Macbeth Questions and Answers
by William Shakespeare

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Do you agree or disagree that the play conveys much about humanity or about the human experience? Shakespeare's Macbeth is often considered one of the literature's greatest tragedies and is said to reveal much about human nature. Do you agree or disagree that the play conveys much about humanity or about the human experience?

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William Delaney eNotes educator | Certified Educator

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I suppose Macbeth conveys something about humanity and/or about the human experience, but what makes the play great is the same thing that makes Shakespeare great: it is his poetry, his use of language, his genius, his eloquence. Macbeth contains some of the most beautiful poetry Shakespeare ever wrote. For example:

Methought I heard a voice cry "Sleep no more!

Macbeth does murder sleep:--the innocent sleep,

Sleep that knits up the raveled sleave of care,

The death of each day's life, sore labor's bath,

Balm of hurt minds, great nature's second course,

Chief nourisher in life's feast.

Still it cried "Sleep no more!" to all the house.

"Glamis hath murdered sleep, and therefore Cawdor

Shall sleep no more. Macbeth shall sleep no more."

(Act 2, Scene 2)

It seems to me that it is marvels such as this that should be pointed out to students rather than insights into human nature. Most humans don't behave like Lord and Lady Macbeth. While looking for insights into human nature or the human experience, readers can overlook the beautiful language that is staring at them on every page. Here is another example to savor:

We have scorched the snake, not killed it.

She'll close and be herself whilst our poor malice

Remains in danger of her former tooth.

But let the frame of things disjoint, both the worlds suffer,

Ere we will eat our meal in fear, and sleep

In the affliction of these terrible dreams

That shake us nightly. Better be with the dead,

Whom we, to gain our peace, have sent to peace,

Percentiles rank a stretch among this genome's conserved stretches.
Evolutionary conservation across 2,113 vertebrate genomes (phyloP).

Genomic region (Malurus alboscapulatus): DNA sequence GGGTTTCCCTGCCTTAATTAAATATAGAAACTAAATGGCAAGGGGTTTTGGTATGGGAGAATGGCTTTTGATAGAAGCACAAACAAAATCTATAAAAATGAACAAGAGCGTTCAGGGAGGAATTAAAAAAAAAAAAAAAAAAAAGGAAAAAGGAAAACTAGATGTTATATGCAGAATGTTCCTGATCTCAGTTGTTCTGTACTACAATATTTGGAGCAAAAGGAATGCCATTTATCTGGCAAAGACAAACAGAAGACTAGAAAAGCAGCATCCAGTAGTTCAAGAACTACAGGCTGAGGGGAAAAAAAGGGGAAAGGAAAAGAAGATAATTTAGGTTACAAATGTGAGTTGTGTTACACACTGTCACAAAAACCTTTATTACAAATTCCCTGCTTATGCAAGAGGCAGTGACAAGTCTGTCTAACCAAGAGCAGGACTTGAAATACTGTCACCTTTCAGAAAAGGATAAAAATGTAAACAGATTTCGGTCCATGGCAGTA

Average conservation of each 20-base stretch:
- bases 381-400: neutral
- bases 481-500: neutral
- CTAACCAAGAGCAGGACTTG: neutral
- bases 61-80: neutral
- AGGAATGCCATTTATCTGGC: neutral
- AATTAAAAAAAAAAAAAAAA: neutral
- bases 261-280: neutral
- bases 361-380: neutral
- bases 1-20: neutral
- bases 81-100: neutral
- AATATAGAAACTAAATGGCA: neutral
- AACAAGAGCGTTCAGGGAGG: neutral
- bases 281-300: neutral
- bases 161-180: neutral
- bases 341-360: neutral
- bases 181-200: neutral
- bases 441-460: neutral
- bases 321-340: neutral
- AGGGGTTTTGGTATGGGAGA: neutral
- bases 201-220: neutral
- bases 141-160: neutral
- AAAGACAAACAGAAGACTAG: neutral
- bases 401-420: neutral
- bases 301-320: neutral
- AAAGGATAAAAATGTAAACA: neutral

Than on the torture of the mind to lie

In restless ecstasy. Duncan is in his grave.

After life's fitful fever he sleeps well.

Treason has done his worst; nor steel nor poison,

Malice domestic, foreign levy, nothing

Can touch him further.

(Act 3, Scene 2)

Notice the alliteration of F sounds in "After life's fitful fever" and the suggestion that life is a sort of sickness which people recover from by dying.

And Macbeth to the Doctor who is attending his wife:

Canst thou not minister to a mind diseased,

Pluck from the memory a rooted sorrow,

Raze out the written troubles of the brain,

And with some sweet oblivious antidote

Cleanse the stuffed bosom of that perilous stuff

Which weighs upon the heart?

(Act 5, Scene 3)

(Pluck from the memory a rooted sorrow. If only it were possible!)

And finally when Seyton tells Macbeth his wife is dead:

She should have died hereafter.

There would have been a time for such a word.

Tomorrow and tomorrow and tomorrow

Creeps in this petty pace from day to day

To the last syllable of recorded time,

And all our yesterdays have lighted fools

The way to dusty death. Out, out, brief candle!

Life's but a walking shadow, a poor player

That struts and frets his hour upon the stage

And then is heard no more. It is a tale

Told by an idiot, full of sound and fury,

Signifying nothiing.

(Act 5, Scene 5)

Shakespeare would have prefered to be a poet, but he had to earn a living, so he became an actor and playwright. He put his poetry into the mouths of his characters.

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